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- Senator introduces bill for I-57 that would connect Sikeston with Little Rock (04/28/16)4
- Law firm requests information about Cape's traffic cameras (04/25/16)2
- Local lawmakers split over failed medical marijuana bill; voters may have a say (04/26/16)19
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County fall ballot may use optical scan voting
It appears that Rodney Miller is not the type to procrastinate.
The county clerk is recommending that the county purchase new voting equipment for the November election.
The new voting technology is a requirement of the Help America Vote Act and will be mandated by 2006 in place of the current punch ballot system.
Voters and election officials tested out the equipment in the recent Cape Girardeau tax election, and it worked well. The equipment was tested by the county at no cost and the offer by the manufacturer has been extended to the August election as well.
As for November, nothing has been made official yet. The county commission this week approved a motion for Miller to seek bids on the equipment. Commissioners Larry Bock and Joe Gambill were receptive to the idea of getting the optical scan machines by November. Gambill said voters seemed to appreciate the new method. Once the bids are received, the commission would then have to approve the purchase.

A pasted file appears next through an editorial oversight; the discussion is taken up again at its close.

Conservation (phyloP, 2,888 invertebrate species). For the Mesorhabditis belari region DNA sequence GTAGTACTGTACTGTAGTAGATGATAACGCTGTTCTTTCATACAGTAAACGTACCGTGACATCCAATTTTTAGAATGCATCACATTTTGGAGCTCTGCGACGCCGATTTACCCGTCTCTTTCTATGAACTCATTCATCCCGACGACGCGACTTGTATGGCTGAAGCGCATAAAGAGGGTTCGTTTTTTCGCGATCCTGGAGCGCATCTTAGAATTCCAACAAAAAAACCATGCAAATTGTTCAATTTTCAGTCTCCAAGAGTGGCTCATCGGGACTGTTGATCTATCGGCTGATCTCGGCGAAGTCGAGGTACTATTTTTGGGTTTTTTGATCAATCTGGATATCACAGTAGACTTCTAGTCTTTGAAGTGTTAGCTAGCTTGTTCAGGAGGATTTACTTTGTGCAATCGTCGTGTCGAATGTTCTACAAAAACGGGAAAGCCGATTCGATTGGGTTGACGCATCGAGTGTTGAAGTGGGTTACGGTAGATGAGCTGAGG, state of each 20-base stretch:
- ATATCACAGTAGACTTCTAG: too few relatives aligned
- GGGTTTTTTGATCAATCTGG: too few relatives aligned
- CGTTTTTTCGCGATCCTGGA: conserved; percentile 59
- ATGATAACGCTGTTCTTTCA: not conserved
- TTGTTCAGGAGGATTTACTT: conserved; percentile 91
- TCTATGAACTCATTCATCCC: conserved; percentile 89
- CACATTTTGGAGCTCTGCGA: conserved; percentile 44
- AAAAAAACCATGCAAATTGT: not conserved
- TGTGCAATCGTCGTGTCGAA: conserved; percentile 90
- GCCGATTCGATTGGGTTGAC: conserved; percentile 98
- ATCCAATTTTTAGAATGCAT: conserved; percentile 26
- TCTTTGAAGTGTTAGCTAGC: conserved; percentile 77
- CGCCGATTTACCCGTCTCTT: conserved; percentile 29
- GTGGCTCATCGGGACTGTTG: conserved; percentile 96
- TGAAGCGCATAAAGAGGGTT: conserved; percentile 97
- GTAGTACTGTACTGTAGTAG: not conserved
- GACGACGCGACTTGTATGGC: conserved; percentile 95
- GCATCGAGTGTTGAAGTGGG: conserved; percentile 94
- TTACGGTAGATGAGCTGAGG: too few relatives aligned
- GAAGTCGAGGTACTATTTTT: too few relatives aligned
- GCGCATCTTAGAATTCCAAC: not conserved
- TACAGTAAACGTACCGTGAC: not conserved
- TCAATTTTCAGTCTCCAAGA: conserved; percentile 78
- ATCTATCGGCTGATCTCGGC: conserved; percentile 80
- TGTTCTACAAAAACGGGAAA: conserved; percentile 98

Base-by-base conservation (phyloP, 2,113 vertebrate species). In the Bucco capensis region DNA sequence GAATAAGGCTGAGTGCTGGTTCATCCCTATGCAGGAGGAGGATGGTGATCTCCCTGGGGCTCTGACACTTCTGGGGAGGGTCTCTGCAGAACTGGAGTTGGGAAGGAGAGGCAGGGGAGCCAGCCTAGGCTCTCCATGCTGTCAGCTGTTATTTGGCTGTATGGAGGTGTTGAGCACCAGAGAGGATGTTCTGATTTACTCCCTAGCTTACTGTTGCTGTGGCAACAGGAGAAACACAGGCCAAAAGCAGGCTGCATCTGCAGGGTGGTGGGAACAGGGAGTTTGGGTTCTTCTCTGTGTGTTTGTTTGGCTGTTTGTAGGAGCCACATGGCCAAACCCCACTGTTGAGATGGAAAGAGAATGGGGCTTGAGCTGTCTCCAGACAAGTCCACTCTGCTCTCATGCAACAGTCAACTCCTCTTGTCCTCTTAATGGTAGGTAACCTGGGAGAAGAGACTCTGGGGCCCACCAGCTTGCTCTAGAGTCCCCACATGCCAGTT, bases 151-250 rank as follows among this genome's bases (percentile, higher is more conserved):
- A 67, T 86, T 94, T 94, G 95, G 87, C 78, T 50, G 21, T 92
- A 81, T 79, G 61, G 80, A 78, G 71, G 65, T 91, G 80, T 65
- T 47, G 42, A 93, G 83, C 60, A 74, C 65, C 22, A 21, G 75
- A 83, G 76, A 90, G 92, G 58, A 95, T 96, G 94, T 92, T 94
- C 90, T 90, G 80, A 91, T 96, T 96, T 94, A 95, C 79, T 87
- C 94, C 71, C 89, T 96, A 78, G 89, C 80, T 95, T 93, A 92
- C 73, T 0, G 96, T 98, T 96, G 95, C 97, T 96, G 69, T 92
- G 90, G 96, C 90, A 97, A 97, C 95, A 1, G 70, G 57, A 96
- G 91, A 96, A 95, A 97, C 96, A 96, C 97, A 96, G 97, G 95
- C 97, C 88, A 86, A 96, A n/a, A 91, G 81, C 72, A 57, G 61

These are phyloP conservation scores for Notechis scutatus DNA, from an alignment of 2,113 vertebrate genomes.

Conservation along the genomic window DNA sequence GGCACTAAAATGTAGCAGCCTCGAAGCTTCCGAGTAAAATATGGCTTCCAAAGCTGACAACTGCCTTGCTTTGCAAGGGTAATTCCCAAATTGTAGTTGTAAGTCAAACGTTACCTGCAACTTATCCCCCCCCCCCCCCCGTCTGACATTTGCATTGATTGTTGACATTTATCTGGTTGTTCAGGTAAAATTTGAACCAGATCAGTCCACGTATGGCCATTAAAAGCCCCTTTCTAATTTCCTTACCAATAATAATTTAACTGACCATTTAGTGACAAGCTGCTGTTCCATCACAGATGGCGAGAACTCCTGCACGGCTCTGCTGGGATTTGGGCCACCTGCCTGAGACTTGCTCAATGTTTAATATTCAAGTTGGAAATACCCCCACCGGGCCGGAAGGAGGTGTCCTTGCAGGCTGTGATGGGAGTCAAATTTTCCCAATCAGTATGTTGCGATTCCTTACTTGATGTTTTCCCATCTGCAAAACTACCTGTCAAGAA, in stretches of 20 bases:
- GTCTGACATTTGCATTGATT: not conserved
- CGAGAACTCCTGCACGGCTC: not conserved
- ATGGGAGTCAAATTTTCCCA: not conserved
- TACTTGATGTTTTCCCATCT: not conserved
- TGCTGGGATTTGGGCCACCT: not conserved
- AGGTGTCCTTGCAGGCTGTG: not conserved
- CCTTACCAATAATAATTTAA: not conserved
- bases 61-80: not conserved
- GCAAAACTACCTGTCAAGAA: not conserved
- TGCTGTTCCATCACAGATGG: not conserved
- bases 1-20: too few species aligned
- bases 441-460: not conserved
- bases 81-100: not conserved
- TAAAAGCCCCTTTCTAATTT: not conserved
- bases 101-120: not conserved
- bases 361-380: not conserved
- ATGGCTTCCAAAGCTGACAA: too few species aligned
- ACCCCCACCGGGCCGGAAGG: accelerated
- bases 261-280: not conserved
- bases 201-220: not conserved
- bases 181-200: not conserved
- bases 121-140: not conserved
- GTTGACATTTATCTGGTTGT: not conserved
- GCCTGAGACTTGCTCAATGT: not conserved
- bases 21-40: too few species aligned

Voters using the optical scan equipment fill in a blank oval, such as appears on a standardized test, then slide their marked ballot into a slot for counting. The computer reads the ballot, and if the voter voted for more than one candidate or "over voted," the voter is immediately notified. The votes are recorded on a disk and Miller can punch out election results almost immediately.
However, the new technology does not come cheap.
The federal government will reimburse the county $3,198 per precinct. Miller estimates the machines will cost about $5,500 each. With other additional costs, Miller expects that the county will end up paying anywhere from $80,000 to $120,000 for the technology.
Miller said it makes sense to go ahead and get the equipment since the county will need it anyway, and because he expects a high voter turnout in November.
"I've never been very happy with the HAVA law, and I'm still not because I think it's an unfunded mandate," Miller said. "But we will have to make a change and we're just moving on it."
Miller said the purchase was not budgeted for this year, but that it would come out of reserves designated for technology upgrades.
He also said write-in votes will not be affected by the optical scan equipment. Write-in votes are only accepted in two instances: when there are no candidates for a particular office and when someone officially declares himself a write-in candidate two weeks or more before an election.
In both cases, "that information would be programmed in," Miller said.